'I'll never say I am not talking about religion' says MSP
Published on 6 December, 2017
The leader of the Scottish Conservatives has said she would never shy away from talking about her Christian faith and the positive impact the Kirk has on society.
Ruth Davidson said she did not share the view of advisers to former Labour Prime Minister Tony Blair who told him not to talk about his beliefs in public.
She added that people in the public eye should be “honest” about the different components that make up their lives.
Miss Davidson made the remarks during a talk to the Edinburgh Presbyterial Council of the Church of Scotland Guild at Wardie Parish Church today.
The politician, who represents Edinburgh Central, was invited to speak as part of the Scottish Churches Parliamentary Office’s Meet Your MSP project, which connects congregations to parliamentarians from all parties.
Force for good
Miss Davidson, a Kirk member and former Sunday school teacher, said: “I think it is important that you don’t write God out of the narrative of public life.
“Tony Blair famously said ‘we don’t do God’ but I actually think why not?
“I think there is an importance for people who are in the public eye, whether they are politicians, sports stars, singers, actors or whatever, to be honest about what makes up different parts of their life.
“Part of the difficulties that organised faith and religion have had is it is something we are not supposed to talk about, it is something we keep quiet about.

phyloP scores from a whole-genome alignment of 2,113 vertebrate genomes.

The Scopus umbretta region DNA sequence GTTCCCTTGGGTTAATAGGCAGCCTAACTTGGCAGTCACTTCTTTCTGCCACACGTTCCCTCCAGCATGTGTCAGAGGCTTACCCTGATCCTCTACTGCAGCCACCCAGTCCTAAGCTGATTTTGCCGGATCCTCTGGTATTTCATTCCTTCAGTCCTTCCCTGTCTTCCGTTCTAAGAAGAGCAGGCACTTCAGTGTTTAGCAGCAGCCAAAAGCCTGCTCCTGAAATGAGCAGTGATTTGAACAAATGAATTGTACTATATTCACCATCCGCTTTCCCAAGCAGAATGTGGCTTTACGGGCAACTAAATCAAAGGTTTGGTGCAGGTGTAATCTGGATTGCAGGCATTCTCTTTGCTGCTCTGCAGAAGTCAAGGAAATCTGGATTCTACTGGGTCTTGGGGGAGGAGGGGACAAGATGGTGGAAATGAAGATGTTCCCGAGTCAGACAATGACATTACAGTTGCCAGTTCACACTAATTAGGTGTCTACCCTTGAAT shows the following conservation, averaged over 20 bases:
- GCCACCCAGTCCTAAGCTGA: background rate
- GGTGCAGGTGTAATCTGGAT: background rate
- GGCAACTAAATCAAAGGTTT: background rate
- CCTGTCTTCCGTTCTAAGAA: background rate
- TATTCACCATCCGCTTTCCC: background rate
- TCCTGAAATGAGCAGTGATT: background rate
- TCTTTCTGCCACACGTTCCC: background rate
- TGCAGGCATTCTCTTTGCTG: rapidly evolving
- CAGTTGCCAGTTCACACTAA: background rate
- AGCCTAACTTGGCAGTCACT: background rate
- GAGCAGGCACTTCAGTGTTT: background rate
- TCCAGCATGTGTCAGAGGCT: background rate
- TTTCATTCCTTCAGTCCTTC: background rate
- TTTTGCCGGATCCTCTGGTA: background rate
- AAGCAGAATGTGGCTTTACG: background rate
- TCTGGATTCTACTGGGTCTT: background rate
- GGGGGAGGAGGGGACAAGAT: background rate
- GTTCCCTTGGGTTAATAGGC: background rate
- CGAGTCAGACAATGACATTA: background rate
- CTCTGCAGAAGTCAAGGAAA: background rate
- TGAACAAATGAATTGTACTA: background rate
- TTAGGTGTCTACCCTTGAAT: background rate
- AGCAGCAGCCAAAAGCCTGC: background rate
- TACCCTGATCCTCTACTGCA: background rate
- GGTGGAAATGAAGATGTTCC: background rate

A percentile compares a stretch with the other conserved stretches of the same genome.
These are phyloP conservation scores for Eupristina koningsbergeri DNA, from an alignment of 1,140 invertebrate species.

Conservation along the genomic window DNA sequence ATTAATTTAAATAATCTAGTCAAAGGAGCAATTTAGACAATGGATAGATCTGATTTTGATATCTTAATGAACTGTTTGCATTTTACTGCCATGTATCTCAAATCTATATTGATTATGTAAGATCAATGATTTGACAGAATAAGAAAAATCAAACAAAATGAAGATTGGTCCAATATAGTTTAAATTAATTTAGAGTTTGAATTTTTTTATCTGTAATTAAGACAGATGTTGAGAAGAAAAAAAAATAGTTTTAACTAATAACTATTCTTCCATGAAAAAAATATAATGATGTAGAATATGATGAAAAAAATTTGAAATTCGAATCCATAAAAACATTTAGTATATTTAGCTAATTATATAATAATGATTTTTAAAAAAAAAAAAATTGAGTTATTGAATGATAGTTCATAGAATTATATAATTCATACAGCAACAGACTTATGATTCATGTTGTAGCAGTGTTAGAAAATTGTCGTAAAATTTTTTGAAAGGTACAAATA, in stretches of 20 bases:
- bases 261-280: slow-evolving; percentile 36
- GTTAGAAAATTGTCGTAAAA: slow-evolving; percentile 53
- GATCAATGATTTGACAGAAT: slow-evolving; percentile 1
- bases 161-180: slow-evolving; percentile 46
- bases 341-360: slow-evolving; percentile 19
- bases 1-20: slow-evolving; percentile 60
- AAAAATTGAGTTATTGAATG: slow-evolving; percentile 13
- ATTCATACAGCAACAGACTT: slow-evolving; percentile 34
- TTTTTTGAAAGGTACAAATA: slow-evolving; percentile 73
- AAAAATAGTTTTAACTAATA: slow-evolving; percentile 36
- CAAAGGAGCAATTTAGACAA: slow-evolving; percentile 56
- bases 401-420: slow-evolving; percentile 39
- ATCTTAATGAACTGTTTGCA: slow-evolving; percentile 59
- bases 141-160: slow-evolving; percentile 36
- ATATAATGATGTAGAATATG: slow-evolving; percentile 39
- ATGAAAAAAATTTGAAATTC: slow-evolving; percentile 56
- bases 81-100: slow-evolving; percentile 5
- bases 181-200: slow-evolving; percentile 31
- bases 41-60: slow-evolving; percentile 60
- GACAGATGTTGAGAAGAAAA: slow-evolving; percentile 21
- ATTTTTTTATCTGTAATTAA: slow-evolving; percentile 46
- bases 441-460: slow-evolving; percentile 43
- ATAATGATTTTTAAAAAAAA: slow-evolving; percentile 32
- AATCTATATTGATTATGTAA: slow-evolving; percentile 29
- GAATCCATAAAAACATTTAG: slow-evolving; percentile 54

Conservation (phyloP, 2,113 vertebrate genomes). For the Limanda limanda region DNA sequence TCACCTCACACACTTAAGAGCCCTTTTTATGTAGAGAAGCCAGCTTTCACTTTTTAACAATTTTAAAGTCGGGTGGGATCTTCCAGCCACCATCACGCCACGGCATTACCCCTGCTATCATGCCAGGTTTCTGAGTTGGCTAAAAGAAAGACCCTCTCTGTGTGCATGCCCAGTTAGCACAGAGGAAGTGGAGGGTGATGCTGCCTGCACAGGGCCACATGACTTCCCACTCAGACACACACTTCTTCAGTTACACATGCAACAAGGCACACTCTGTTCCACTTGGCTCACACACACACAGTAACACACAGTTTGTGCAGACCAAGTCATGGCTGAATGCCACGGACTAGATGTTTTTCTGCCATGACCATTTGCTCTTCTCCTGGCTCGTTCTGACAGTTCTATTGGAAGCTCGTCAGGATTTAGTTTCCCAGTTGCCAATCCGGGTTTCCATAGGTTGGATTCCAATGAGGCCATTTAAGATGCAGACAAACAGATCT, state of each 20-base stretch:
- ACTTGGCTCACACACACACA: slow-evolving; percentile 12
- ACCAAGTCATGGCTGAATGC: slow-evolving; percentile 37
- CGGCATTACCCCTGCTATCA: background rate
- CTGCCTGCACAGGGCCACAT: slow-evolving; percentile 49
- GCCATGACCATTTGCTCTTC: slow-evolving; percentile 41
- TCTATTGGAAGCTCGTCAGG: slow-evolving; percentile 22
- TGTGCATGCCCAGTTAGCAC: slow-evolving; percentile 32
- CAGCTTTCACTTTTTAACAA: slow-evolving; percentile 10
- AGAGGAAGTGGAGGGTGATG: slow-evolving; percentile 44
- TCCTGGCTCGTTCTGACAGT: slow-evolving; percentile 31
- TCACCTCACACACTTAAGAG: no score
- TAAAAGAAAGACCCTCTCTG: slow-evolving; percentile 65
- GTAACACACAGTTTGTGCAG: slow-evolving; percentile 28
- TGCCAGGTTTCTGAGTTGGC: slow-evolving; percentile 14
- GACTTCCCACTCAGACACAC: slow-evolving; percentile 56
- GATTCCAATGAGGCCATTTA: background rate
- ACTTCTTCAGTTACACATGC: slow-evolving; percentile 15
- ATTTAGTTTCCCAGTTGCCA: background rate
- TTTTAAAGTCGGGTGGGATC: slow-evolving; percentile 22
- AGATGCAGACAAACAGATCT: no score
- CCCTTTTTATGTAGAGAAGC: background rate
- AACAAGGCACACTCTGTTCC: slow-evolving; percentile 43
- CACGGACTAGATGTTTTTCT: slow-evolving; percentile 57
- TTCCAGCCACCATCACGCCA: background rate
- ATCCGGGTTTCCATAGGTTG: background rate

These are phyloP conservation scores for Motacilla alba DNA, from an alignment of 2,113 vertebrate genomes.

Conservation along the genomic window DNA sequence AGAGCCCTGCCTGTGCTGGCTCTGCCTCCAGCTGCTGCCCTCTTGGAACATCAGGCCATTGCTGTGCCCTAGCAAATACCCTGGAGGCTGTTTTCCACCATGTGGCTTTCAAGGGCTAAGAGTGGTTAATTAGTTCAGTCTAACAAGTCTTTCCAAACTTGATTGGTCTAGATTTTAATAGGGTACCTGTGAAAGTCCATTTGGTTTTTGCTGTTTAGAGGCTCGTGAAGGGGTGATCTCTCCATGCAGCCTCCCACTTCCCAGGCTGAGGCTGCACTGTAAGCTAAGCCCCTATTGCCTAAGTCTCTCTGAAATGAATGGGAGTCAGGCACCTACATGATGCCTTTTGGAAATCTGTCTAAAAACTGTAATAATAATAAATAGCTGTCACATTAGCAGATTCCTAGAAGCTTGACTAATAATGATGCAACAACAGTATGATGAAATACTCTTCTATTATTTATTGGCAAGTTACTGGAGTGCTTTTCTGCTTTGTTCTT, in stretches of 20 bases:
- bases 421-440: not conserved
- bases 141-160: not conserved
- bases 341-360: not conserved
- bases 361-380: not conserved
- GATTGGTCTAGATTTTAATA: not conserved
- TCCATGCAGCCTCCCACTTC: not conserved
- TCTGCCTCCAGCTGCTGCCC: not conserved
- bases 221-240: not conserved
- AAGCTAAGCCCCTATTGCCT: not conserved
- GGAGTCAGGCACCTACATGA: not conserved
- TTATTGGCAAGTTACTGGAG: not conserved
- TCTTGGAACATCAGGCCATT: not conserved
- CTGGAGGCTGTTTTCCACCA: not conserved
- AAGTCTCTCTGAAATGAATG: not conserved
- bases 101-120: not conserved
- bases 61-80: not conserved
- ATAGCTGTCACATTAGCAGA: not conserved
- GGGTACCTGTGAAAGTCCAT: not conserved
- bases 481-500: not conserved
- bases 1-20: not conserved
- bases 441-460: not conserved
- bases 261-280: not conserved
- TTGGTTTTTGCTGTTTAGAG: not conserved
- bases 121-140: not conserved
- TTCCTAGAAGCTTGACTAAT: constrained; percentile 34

“But I think that is wrong because the Church of Scotland and other churches are a force for good in the world.”
Miss Davidson, who did not speak from notes, acknowledged charitable giving and pastoral care provided to people in need.
She said church people extend the hand of friendship and play a huge part in helping to break down the barriers of social isolation – one of the biggest issues facing Scotland.
Miss Davidson said: “So quite apart from the personal faith and belief, the community good that churches do is important which is why I never say I am not talking about religion and what part it plays in my life.”
The MSP said she was very impressed by the work carried out by Guild members, who have spent the last three years raising money for six very distinct charities that support people at home and abroad.
“The reason I was so keen to speak to you is because of the work that you do,” said the former broadcast journalist.
“I want to thank you for the work that the Guild does, on very little money, to raise so much to help other people.
“The six charities that you support, tackling everything from Female Genital Mutilation to education, helps so many people.
“You deserve to be thanked by people who don’t often stand up and do it.”
Miss Davidson, who spoke about her personal life and the road that led her to the Scottish Parliament, said she had the highest regard for volunteers.
“I am looking at people who give up of their time to the Guild and I know about 90% of you will have least one other thing that you do,” she added.
“So if you want something done, ask a busy person because it is the same people that make the city go round.
“When you see politicians shouting things at each other, remember there is a still a healthy level of personal respect there.
“Remember that we all have lives outside of our work and care about the same things you care about.”
From the heart
Miss Davidson was presented with a Guild tartan scarf as a gift.
Jeanette McIvor, convener of Edinburgh Presbyterial Council of the Guild, said Miss Davidson “spoke very well from the heart”
“It is great that Ruth is so supportive of the work the Guild does and recognises its impact on people at home and abroad,” she added.
“In addition to the charities we support, we also do a lot of outreach work through the church’s social care arm, CrossReach, and Christian Aid.”